Articles: Italy, September 15 - 17, 1943 - Pt 6.

Strong Stories about Salerno and One Great Lead.

MH6339. Salerno, 9 September 1943 (Operation Avalanche): German troops
in action during the Allied landings. Photo Credit -Selinger Franz Collection,
as found at Imperial War Museum (IWM) Archives.


The Allied landings during the invasion of Italy began on September 3, 1943 (Operation Baytown) at Reggio Di Calabria and records show troops and their supplies reached the mainland (from Messina, a trip of about seven miles) without much incident.

A second landing at Salerno beginning on September 9th, farther north along the coast, was achieved only after great cost to Allied forces.

Details concerning the second landings (Operation Avalanche), and more, are provided below as found in articles presented in The Winnipeg Tribune and other sources, e.g., Combined Operations by Londoner Clayton Marks.

As well, several other news clippings are displayed here from The Tribune that provide context and details about other events happening at the same time in 1943:

In the September 15 issue of The Tribune an article appears concerning "the world-famous Hurricane fighter, flown by thousands of young Canadian pilots..."

The story may be of interest to some readers, especially those who are related to Bill Donnelly of Norwich, Ontario, a 'young Canadian pilot' who shared a grand evening meal with another resident of Norwich, i.e., my father, a member of RCNVR and Combined Operations.

The details below occurred during the invasion of Sicily, about two months earlier:

One morning in Sicily I woke up in my hammock in our cave (the hammock was slung between two lime-stone piers and above the lizards) and I saw Hurricane planes taking off just a short distance away. We now began working eight hours on and eight hours off. When we were pretty well unloaded I decided, on my eight hours off, to investigate the air strip and, behold, they were Canadians with Hurricane fighters. I arrived about supper time and explained who I was and was invited for a supper of tomatoes and bully beef... Not that again!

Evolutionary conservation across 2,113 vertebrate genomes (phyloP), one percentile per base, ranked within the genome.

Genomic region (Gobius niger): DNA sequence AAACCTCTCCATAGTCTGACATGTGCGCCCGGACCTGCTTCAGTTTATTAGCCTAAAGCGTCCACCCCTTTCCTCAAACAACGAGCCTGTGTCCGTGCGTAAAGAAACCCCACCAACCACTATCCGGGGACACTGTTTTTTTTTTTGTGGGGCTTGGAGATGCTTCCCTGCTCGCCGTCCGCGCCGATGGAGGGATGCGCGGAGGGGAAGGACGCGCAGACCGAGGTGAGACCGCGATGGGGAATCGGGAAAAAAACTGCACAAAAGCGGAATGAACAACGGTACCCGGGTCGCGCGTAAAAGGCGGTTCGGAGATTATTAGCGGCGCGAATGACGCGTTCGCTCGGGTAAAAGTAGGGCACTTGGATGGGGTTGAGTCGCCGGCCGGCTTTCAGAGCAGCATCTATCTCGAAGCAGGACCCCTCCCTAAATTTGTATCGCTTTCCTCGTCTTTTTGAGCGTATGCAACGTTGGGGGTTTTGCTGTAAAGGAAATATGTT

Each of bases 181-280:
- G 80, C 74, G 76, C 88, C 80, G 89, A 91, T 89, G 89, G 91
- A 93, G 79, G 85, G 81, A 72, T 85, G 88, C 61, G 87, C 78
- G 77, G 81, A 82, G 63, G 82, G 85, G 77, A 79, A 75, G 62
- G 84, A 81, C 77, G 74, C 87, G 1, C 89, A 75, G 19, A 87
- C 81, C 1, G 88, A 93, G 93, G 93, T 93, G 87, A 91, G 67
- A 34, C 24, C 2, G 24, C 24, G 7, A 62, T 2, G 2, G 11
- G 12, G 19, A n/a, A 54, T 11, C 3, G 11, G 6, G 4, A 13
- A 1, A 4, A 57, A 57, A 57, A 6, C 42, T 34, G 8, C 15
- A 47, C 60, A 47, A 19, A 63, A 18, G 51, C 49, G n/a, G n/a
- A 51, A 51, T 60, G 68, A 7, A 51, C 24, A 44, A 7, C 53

“I have no mess fanny or spoon,” I said, and the cook told me there were some fellows washing theirs up and to ask one of them for the loan of their mess fanny and spoon. So I walked over, tapped a man’s shoulder and asked if I could borrow his equipment. The man straightened up and said “sure” and it turned out to be Bill Donnelly from my own hometown of Norwich, Ontario.

I got my oppo, A/B Buryl McIntyre (also from Norwich) from the cave and did the vino ever run that night. Small world. So when we had had enough Bill crawled into his hole in the ground, covered himself with mosquito netting, and we headed back to the cave. Overhead, Beaufort night fighters were giving Jerry fighters and bombers hell. We felt the courage given us by the vino and slept quite soundly in our dank old cave ‘til morning rolled around again. (Page 34, "DAD, WELL DONE" by Doug Harrison)

Editor: Note the fish trophies below, a declaration the Allies are succeeding on three fronts.

Clayton Marks of London, Ontario writes the following about some of the action in and around Salerno during this time:

On the extreme left of the British front, the American Rangers and British Commandos, were having a rough time. The LCA's which were to have landed the Commando stores apparently found the fire too heavy for their liking, and withdrew without unloading. Objectives changed hands more than once, but were finally captured and handed over to the left flank British division. Out of a total strength of 738, more than half ware casualties. As the landing craft came ashore, all supplies were unloaded and stored, and the beach area was kept clear for incoming craft by the Indian Gurkhas and Italian prisoners.

In the American areas, south of the Sele River, the battle remained critical for several days. For some reason fewer close support craft were allotted to this part of the front, and all landings were made under heavy machine gun fire. Here again, the exits from the beaches were defective and the build-up caused many delays. American reports on Salerno are sternly self-critical. The scales of equipment taken ashore were far too generous; no labour was provided to unload the LCT's and the DUKW's. DUKW's were misappropriated and used as trucks instead of returning to the ships for more stores.